Comedy reviews: Jordan Raskopoulos, Scout Boxhall, MICF

Two performers in gender fluid finery.

Jordan Raskopoulos: The Fool

In true Festival style, it was a mad dash from one end of the city to the other to catch Jordan Raskopoulos’ The Fool. Having waited for years to see this comic live, I nearly broke a heel and arrived with only seconds to spare, completely out of breath, but it was certainly worth it.

Raskopoulos has a certain rueful comedic style that may leave some people cold, but if you like your humour on the very precipice of what is acceptable, then this show is for you.

Utilising a mix of poptastic musical numbers, rough-as-guts jokes and PowerPoint slides, Raskopoulos proves what all the online hype (and hate) is about. 

Her opening scenes dive headfirst into an age-old argument: of how in rock paper scissors, paper should never beat rock. Her explanation is both entirely plausible, but so very stupid at the same time. In the most kind and sincere way, she is a bloody loveable d***head (and national treasure).

About halfway through the show my plus one was concerned that I would choke or simply stop breathing, and it was true. I don’t think I have laughed as hard or for as long as I did throughout The Fool. Nor have I ever thought I’d be writing the words ‘erotic fiction featuring Clive Palmer getting more than a little frisky with a dinosaur’ – but here I am. 

In the closing scene Raskopoulos leads her audience in a rousing singalong to a reworked version of Starship’s ‘We Built This City’ rewritten as an ode to her gender transition, with the new chorus being ‘we built this clitty on cock and balls’.

I’ve seen some truly great work this Comedy Festival, but The Fool has nudged its way to the top of my list.

Jordan Raskopoulos’ The Fool was performed at the Greek Centre from 11-16 April 2023 at as part of the Melbourne International Comedy Festival

Scout Boxall: Turbo Lover
★★★ 1/2

Scout Boxall’s Turbo Lover was, in the best way possible, an endearing chaotic mess – charming and just a little rough around the edges.

Though the performance mostly centres on Boxall’s takeaway messages on love and how this plays out as a non-binary bisexual, it was actually most successful when leaning into religious territories.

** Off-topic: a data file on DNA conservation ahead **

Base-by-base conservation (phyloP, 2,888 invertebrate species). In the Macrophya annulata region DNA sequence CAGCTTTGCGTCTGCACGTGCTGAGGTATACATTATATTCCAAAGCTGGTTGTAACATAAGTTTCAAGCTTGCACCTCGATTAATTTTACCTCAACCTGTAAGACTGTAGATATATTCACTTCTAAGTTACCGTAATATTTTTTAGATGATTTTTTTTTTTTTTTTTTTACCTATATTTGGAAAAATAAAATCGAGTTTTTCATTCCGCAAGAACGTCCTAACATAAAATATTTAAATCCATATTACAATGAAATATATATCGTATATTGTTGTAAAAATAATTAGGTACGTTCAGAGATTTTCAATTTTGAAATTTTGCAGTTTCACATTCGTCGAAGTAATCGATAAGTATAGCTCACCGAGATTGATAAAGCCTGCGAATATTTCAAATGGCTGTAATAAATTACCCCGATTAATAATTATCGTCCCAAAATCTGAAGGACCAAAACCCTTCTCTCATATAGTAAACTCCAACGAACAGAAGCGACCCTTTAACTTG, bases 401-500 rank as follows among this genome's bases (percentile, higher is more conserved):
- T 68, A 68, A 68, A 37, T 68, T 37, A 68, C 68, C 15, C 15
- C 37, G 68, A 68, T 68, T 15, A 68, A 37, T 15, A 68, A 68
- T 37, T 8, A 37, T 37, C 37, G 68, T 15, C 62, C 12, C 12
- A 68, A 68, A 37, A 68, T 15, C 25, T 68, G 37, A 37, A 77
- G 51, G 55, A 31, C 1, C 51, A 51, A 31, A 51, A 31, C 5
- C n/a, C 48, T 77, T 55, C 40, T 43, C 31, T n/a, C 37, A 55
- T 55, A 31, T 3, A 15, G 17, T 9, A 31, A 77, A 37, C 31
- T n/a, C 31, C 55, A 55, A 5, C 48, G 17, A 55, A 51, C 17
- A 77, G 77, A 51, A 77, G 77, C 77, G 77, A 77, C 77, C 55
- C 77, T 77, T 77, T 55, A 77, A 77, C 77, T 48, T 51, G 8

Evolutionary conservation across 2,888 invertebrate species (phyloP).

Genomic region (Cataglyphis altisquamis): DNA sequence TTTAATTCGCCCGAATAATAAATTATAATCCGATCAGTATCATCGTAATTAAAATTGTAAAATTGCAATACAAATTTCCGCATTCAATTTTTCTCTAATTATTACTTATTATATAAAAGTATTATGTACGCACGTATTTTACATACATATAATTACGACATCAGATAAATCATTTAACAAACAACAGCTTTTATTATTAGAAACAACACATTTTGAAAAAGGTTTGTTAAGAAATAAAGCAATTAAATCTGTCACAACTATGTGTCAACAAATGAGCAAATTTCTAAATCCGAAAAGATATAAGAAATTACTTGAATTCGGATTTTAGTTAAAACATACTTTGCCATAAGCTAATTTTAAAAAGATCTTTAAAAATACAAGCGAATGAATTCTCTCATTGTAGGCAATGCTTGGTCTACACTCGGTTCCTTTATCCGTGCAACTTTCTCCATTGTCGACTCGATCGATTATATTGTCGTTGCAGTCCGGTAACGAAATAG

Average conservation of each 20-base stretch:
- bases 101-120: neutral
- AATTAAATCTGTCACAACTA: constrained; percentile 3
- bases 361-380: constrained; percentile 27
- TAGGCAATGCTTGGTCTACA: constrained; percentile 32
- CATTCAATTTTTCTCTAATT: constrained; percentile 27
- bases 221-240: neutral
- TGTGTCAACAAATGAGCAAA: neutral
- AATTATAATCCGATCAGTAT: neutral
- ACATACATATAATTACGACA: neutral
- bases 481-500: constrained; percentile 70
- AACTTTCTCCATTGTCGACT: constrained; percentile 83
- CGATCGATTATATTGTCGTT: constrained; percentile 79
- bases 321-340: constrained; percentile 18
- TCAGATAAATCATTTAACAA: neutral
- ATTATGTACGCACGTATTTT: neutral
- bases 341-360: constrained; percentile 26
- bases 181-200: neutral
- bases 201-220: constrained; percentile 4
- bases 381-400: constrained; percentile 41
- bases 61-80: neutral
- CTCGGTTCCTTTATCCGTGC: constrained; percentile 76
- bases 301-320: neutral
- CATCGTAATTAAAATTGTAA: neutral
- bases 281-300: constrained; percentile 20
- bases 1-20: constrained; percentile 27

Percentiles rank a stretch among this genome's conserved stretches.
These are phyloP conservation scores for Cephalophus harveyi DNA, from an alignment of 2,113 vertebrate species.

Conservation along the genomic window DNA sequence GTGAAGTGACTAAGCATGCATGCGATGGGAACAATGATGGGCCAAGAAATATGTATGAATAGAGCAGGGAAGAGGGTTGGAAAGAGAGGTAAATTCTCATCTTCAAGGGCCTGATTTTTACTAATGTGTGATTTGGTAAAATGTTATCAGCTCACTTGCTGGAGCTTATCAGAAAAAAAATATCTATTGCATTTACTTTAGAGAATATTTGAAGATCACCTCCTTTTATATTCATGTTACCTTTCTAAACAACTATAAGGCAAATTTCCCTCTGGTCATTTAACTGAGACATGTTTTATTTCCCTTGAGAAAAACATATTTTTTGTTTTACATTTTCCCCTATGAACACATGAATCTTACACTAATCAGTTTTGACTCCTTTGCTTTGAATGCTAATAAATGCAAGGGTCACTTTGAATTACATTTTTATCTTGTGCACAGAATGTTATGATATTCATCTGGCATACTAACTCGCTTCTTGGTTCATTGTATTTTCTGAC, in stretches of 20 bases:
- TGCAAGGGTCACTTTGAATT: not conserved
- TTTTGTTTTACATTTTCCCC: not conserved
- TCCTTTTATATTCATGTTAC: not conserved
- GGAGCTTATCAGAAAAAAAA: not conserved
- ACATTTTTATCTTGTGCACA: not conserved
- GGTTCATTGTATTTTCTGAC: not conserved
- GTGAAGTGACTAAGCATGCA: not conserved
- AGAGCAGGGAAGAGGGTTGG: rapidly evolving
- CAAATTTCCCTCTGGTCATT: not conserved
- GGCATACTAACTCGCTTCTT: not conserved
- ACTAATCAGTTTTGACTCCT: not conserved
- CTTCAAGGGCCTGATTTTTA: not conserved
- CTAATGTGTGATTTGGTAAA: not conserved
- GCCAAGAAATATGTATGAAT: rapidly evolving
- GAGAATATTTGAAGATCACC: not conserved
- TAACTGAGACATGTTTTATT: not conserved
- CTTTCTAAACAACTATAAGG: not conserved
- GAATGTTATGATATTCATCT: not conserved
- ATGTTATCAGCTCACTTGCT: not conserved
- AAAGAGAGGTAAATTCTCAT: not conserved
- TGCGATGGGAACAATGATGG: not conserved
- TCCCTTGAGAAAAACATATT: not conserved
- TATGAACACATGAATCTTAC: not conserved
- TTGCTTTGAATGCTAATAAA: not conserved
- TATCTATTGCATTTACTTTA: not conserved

On the night this reviewer attended, Scout elicited the most laughs and came across as most engaging when they slipped into their Christian pastor character, but aside from this, a whole swatch of other subjects were touched upon.

Scout Boxhall. Photo: Supplied.

There were some mishaps going on behind the scenes – a more seasoned performer would have easily either hidden or ridden these issues. 

Turbo Lover is perhaps not as polished as other performances I have seen at this Comedy Festival and it could have done with trimming 10 minutes from its runtime. But all together it’s an entertaining hour of comedy. 

As a young comic, Boxhall’s star is certainly just on the rise and they have continued to collect awards. However, sometimes the greatest of hype can lead to disappointment. Aside from being an endearing mess, this show hasn’t stayed with me in ways that other shows have.

Scout Boxhall: Turbo Lover is playing at the Melbourne Town Hall until 23 April 2023 at as part of the Melbourne International Comedy Festival. Tickets: $22-$30

Jessi Ryan (they/them) has been creating performance and exhibitions for the past 20 years, both locally, nationally and abroad- in this time collaborating with a huge number of artists from a broad cross section of cultural backgrounds. As a journalist they have written for and been published by some of Australia’s leading arts and news editorial across the last 10 years-and was recognised as a finalist for Globe Community Media Award in 2021. Ryan has also taken photos for a number of print and online publications.